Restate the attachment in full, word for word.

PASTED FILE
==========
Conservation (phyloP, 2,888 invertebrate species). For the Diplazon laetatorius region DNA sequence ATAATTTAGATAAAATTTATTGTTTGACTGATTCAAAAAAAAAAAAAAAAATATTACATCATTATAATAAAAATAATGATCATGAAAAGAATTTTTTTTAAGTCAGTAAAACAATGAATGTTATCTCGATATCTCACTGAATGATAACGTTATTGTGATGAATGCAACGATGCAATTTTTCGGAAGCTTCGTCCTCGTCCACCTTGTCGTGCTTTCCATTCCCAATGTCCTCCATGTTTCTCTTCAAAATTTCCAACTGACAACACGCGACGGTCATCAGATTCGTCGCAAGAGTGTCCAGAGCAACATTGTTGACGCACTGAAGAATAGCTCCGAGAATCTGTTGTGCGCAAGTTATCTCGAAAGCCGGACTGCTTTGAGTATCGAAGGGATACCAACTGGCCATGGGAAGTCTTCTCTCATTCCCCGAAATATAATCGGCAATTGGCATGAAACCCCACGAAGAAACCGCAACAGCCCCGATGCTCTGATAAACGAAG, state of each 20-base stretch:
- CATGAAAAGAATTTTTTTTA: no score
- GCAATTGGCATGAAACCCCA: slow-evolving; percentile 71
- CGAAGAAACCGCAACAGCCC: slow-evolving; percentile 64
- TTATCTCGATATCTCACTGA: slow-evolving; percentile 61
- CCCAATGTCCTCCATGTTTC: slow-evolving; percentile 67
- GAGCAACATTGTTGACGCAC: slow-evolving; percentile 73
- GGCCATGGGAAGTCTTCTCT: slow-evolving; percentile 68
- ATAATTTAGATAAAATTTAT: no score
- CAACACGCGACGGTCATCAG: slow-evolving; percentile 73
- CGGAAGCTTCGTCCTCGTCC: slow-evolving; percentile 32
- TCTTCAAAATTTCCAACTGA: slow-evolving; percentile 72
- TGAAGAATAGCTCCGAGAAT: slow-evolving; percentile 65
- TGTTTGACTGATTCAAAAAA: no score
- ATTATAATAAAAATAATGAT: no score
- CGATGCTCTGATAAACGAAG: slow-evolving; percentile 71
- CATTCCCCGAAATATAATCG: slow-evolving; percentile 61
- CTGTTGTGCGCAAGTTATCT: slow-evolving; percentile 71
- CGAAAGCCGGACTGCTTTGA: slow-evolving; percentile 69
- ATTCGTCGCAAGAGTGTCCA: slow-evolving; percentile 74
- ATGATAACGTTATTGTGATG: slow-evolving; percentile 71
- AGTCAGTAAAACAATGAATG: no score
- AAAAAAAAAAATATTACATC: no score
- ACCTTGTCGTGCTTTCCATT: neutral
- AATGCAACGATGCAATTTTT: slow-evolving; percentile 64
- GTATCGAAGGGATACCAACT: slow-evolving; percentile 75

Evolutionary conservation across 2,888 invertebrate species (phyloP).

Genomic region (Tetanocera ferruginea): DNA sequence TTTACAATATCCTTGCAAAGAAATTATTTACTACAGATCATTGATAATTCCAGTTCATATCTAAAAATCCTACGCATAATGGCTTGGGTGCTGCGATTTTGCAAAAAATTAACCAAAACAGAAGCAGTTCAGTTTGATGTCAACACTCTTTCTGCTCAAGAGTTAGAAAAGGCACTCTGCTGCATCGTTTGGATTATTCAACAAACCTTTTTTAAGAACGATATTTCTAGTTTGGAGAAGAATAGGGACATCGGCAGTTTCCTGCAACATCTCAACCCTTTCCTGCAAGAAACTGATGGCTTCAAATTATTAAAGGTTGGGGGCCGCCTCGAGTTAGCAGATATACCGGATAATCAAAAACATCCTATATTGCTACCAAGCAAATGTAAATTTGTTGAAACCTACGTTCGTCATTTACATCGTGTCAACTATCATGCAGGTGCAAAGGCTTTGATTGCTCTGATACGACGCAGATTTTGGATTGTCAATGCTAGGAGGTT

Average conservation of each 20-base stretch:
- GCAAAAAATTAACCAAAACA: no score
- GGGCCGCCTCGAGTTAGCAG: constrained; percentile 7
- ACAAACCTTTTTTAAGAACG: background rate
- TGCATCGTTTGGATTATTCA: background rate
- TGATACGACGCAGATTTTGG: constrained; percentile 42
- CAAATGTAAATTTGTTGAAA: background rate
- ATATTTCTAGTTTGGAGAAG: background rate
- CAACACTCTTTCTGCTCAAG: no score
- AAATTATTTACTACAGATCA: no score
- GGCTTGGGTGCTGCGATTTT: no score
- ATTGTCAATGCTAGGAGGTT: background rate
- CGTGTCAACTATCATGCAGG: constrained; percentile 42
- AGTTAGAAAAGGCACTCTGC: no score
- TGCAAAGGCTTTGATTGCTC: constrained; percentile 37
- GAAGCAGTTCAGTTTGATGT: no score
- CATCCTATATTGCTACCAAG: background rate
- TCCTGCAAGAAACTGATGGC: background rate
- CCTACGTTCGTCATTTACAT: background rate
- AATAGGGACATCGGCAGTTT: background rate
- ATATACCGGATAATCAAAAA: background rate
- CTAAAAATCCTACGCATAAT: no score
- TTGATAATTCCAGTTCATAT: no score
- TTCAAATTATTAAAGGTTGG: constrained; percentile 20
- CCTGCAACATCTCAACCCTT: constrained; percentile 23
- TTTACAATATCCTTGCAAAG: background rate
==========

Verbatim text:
Conservation (phyloP, 2,888 invertebrate species). For the Diplazon laetatorius region DNA sequence ATAATTTAGATAAAATTTATTGTTTGACTGATTCAAAAAAAAAAAAAAAAATATTACATCATTATAATAAAAATAATGATCATGAAAAGAATTTTTTTTAAGTCAGTAAAACAATGAATGTTATCTCGATATCTCACTGAATGATAACGTTATTGTGATGAATGCAACGATGCAATTTTTCGGAAGCTTCGTCCTCGTCCACCTTGTCGTGCTTTCCATTCCCAATGTCCTCCATGTTTCTCTTCAAAATTTCCAACTGACAACACGCGACGGTCATCAGATTCGTCGCAAGAGTGTCCAGAGCAACATTGTTGACGCACTGAAGAATAGCTCCGAGAATCTGTTGTGCGCAAGTTATCTCGAAAGCCGGACTGCTTTGAGTATCGAAGGGATACCAACTGGCCATGGGAAGTCTTCTCTCATTCCCCGAAATATAATCGGCAATTGGCATGAAACCCCACGAAGAAACCGCAACAGCCCCGATGCTCTGATAAACGAAG, state of each 20-base stretch:
- CATGAAAAGAATTTTTTTTA: no score
- GCAATTGGCATGAAACCCCA: slow-evolving; percentile 71
- CGAAGAAACCGCAACAGCCC: slow-evolving; percentile 64
- TTATCTCGATATCTCACTGA: slow-evolving; percentile 61
- CCCAATGTCCTCCATGTTTC: slow-evolving; percentile 67
- GAGCAACATTGTTGACGCAC: slow-evolving; percentile 73
- GGCCATGGGAAGTCTTCTCT: slow-evolving; percentile 68
- ATAATTTAGATAAAATTTAT: no score
- CAACACGCGACGGTCATCAG: slow-evolving; percentile 73
- CGGAAGCTTCGTCCTCGTCC: slow-evolving; percentile 32
- TCTTCAAAATTTCCAACTGA: slow-evolving; percentile 72
- TGAAGAATAGCTCCGAGAAT: slow-evolving; percentile 65
- TGTTTGACTGATTCAAAAAA: no score
- ATTATAATAAAAATAATGAT: no score
- CGATGCTCTGATAAACGAAG: slow-evolving; percentile 71
- CATTCCCCGAAATATAATCG: slow-evolving; percentile 61
- CTGTTGTGCGCAAGTTATCT: slow-evolving; percentile 71
- CGAAAGCCGGACTGCTTTGA: slow-evolving; percentile 69
- ATTCGTCGCAAGAGTGTCCA: slow-evolving; percentile 74
- ATGATAACGTTATTGTGATG: slow-evolving; percentile 71
- AGTCAGTAAAACAATGAATG: no score
- AAAAAAAAAAATATTACATC: no score
- ACCTTGTCGTGCTTTCCATT: neutral
- AATGCAACGATGCAATTTTT: slow-evolving; percentile 64
- GTATCGAAGGGATACCAACT: slow-evolving; percentile 75

Evolutionary conservation across 2,888 invertebrate species (phyloP).

Genomic region (Tetanocera ferruginea): DNA sequence TTTACAATATCCTTGCAAAGAAATTATTTACTACAGATCATTGATAATTCCAGTTCATATCTAAAAATCCTACGCATAATGGCTTGGGTGCTGCGATTTTGCAAAAAATTAACCAAAACAGAAGCAGTTCAGTTTGATGTCAACACTCTTTCTGCTCAAGAGTTAGAAAAGGCACTCTGCTGCATCGTTTGGATTATTCAACAAACCTTTTTTAAGAACGATATTTCTAGTTTGGAGAAGAATAGGGACATCGGCAGTTTCCTGCAACATCTCAACCCTTTCCTGCAAGAAACTGATGGCTTCAAATTATTAAAGGTTGGGGGCCGCCTCGAGTTAGCAGATATACCGGATAATCAAAAACATCCTATATTGCTACCAAGCAAATGTAAATTTGTTGAAACCTACGTTCGTCATTTACATCGTGTCAACTATCATGCAGGTGCAAAGGCTTTGATTGCTCTGATACGACGCAGATTTTGGATTGTCAATGCTAGGAGGTT

Average conservation of each 20-base stretch:
- GCAAAAAATTAACCAAAACA: no score
- GGGCCGCCTCGAGTTAGCAG: constrained; percentile 7
- ACAAACCTTTTTTAAGAACG: background rate
- TGCATCGTTTGGATTATTCA: background rate
- TGATACGACGCAGATTTTGG: constrained; percentile 42
- CAAATGTAAATTTGTTGAAA: background rate
- ATATTTCTAGTTTGGAGAAG: background rate
- CAACACTCTTTCTGCTCAAG: no score
- AAATTATTTACTACAGATCA: no score
- GGCTTGGGTGCTGCGATTTT: no score
- ATTGTCAATGCTAGGAGGTT: background rate
- CGTGTCAACTATCATGCAGG: constrained; percentile 42
- AGTTAGAAAAGGCACTCTGC: no score
- TGCAAAGGCTTTGATTGCTC: constrained; percentile 37
- GAAGCAGTTCAGTTTGATGT: no score
- CATCCTATATTGCTACCAAG: background rate
- TCCTGCAAGAAACTGATGGC: background rate
- CCTACGTTCGTCATTTACAT: background rate
- AATAGGGACATCGGCAGTTT: background rate
- ATATACCGGATAATCAAAAA: background rate
- CTAAAAATCCTACGCATAAT: no score
- TTGATAATTCCAGTTCATAT: no score
- TTCAAATTATTAAAGGTTGG: constrained; percentile 20
- CCTGCAACATCTCAACCCTT: constrained; percentile 23
- TTTACAATATCCTTGCAAAG: background rate